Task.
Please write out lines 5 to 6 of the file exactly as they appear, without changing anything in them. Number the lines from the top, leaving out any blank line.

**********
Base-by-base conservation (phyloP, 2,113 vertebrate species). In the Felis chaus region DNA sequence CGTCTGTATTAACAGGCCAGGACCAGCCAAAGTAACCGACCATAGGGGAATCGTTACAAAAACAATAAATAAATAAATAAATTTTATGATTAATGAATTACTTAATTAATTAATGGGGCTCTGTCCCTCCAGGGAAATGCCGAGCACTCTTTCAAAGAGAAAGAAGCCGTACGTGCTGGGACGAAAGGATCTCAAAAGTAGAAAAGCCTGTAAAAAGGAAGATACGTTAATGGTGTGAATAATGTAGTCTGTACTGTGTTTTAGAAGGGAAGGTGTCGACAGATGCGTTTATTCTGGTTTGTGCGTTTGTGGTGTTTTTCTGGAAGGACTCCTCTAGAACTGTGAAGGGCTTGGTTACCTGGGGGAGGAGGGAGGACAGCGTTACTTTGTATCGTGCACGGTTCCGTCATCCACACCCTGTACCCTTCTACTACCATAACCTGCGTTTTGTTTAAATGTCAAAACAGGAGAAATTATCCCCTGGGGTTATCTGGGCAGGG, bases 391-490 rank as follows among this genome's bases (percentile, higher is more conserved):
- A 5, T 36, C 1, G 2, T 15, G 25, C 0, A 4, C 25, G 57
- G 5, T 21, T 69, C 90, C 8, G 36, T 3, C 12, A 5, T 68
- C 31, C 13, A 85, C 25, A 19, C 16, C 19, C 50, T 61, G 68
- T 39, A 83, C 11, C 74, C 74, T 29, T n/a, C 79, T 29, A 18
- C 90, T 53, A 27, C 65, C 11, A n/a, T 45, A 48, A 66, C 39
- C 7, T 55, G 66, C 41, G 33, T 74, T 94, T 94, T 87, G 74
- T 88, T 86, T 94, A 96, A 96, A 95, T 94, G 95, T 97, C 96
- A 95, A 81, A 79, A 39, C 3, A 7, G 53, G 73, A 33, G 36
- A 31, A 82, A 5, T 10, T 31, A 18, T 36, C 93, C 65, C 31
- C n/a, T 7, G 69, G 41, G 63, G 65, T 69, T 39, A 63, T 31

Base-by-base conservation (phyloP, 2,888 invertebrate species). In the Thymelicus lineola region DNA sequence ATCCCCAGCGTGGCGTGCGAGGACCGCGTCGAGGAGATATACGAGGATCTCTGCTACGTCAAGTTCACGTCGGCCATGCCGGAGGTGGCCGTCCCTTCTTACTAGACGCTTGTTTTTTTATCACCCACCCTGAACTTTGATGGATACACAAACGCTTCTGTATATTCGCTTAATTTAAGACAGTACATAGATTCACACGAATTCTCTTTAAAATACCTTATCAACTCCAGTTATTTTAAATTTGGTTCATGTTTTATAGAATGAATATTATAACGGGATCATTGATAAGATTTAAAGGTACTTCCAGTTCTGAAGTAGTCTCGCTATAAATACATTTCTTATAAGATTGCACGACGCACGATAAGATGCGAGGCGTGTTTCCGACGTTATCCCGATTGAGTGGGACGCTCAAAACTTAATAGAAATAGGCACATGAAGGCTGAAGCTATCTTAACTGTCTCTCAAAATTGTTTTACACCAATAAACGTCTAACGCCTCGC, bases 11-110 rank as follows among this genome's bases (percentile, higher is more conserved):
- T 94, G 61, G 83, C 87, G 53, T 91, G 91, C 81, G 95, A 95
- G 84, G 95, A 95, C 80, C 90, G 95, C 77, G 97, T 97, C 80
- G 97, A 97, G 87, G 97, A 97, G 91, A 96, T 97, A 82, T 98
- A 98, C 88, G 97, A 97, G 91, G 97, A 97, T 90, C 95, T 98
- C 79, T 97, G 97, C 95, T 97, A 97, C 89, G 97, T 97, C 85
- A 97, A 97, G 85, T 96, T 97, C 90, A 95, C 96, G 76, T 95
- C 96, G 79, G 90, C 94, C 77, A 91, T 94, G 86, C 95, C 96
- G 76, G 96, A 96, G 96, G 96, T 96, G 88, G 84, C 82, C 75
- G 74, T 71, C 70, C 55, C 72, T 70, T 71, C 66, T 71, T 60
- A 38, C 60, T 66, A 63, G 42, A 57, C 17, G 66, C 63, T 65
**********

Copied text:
- T 39, A 83, C 11, C 74, C 74, T 29, T n/a, C 79, T 29, A 18
- C 90, T 53, A 27, C 65, C 11, A n/a, T 45, A 48, A 66, C 39